And once again, we'll believe it when we see it.
Just as the Tesla Model 3 began deliveries to customers, company CEO Elon Musk said a self-driving chip would arrive in six months and enable Full Self-Driving Capability. That was in 2018. We are about to reach the end of 2020, and Tesla still does not offer this feature. As a quick reminder, Tesla still charges customers for the Full Self-Driving Capability, even though the ability does not exist. The option currently costs $8,000 on Tesla's online configurator. You can purchase the feature later on, but Tesla says the price may increase over time.
We've come to take Musk's words with the finest grain of salt at this point, but the CEO recently tweeted (once again) that the self-driving ability will come soon, in a few weeks, apparently.
In response to a tweet about a competing autonomous driving technology company, Musk said, "Waymo is impressive, but a highly specialized solution. The Tesla approach is a general solution. The latest build is capable of zero-intervention drives. Will release limited beta in a few weeks."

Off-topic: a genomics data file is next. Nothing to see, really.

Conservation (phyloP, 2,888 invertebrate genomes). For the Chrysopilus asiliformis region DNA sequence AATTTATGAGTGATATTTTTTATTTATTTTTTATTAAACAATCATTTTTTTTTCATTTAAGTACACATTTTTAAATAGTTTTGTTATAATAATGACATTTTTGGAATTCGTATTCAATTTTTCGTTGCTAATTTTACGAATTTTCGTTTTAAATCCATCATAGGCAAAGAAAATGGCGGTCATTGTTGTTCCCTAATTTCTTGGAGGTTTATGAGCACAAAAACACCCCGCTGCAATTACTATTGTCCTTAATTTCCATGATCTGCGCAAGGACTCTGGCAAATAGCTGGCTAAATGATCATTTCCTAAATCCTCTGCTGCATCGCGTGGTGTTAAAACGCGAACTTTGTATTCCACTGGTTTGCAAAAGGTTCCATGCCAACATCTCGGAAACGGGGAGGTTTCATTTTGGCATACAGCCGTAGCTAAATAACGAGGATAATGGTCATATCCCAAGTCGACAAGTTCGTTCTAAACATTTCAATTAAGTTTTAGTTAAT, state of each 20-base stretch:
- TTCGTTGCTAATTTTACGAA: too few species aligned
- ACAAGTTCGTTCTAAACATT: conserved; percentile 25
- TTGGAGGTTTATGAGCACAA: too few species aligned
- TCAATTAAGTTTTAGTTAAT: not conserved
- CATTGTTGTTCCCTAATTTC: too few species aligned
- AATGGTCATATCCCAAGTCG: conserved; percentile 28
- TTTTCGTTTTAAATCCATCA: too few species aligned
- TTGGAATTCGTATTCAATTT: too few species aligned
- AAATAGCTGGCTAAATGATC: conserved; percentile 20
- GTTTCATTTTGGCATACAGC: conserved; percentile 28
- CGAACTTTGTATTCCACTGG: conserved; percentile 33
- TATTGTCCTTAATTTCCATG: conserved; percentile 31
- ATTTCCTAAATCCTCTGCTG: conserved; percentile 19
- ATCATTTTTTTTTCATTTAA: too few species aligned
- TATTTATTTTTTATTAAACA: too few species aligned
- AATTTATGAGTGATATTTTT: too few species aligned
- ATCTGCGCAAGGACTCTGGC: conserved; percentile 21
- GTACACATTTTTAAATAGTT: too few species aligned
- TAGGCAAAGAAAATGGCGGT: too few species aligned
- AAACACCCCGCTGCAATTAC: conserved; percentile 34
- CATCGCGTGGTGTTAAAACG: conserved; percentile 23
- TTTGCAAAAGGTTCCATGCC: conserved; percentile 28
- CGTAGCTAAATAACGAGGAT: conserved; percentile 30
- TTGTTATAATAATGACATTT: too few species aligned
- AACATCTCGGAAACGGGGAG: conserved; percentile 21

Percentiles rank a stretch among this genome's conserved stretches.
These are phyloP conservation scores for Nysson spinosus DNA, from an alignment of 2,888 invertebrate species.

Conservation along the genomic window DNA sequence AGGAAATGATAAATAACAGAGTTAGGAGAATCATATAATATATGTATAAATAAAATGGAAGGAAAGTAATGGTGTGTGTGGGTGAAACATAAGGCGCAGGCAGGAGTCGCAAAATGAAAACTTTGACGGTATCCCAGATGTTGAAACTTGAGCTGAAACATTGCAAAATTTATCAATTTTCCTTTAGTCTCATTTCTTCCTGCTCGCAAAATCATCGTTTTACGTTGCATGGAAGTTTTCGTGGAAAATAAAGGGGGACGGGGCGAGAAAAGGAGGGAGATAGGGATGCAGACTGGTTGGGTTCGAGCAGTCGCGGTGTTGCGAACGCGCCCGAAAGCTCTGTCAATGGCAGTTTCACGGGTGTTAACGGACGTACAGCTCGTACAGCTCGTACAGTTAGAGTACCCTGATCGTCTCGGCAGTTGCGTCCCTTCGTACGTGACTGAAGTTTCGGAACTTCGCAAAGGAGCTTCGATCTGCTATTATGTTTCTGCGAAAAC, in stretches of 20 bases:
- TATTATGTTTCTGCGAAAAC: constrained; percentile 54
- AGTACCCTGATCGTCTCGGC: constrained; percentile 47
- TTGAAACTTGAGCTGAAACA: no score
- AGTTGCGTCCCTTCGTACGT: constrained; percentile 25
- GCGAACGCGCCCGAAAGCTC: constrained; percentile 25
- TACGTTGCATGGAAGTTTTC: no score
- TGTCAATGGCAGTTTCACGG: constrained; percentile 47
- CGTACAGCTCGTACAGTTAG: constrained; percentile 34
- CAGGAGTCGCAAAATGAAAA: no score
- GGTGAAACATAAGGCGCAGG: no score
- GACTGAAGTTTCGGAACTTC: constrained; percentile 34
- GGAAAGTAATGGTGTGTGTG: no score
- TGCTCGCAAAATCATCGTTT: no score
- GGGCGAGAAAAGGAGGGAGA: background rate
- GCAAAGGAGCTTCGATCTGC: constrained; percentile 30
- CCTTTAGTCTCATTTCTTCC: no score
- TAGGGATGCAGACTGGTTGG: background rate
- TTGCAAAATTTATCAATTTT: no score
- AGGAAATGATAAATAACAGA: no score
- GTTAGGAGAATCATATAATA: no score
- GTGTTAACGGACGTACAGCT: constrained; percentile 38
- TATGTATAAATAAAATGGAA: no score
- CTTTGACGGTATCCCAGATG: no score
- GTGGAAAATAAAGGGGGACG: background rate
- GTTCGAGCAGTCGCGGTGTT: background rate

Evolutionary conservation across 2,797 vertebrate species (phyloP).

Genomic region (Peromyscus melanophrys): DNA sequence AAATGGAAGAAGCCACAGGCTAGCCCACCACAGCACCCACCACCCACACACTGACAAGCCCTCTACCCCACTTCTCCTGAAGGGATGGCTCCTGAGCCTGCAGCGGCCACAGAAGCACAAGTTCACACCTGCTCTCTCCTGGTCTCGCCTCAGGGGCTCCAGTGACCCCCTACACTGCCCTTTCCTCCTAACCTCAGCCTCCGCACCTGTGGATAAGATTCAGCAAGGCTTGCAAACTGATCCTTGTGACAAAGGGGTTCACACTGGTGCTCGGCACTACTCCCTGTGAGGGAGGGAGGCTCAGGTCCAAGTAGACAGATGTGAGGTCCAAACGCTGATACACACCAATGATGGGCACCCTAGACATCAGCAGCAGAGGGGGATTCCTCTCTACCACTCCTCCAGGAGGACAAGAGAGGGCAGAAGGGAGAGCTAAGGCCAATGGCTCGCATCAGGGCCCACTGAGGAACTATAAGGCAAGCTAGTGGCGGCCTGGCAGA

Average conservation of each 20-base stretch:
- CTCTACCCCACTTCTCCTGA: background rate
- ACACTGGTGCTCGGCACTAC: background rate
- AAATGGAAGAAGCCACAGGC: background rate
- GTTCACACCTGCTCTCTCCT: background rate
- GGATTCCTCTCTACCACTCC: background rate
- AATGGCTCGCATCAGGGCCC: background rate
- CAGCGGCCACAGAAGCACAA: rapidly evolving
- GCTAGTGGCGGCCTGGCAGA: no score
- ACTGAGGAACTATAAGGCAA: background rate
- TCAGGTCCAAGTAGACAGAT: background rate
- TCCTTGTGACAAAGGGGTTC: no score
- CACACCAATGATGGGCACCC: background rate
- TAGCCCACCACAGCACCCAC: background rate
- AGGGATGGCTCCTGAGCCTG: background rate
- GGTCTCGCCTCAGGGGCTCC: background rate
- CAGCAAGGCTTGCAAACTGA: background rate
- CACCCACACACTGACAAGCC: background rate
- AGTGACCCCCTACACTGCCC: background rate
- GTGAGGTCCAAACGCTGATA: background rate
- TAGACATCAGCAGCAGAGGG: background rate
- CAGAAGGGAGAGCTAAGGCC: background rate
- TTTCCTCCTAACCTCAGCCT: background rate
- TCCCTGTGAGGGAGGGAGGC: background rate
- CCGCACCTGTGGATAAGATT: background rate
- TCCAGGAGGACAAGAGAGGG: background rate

The current Autopilot system already allows Tesla vehicles to steer, accelerate, and brake automatically within its lane. This update would allow the car to navigate itself on Autopilot from point A to point B without any driver interaction, though the driver would need to stay alert at all times.
Teslas are already capable of this feat on the highway, but would now have the ability to steer on city streets.
As a limited beta, only Tesla employees and possibly a few select customers will have the ability to access this new feature. After years of promising full self-driving, we remain doubtful of any claims made by Tesla on this feature's arrival. Even if an over-the-air update can instantly activate the ability for thousands of Tesla vehicles, there are still many factors that warrant consideration, including the legality of a car driving itself.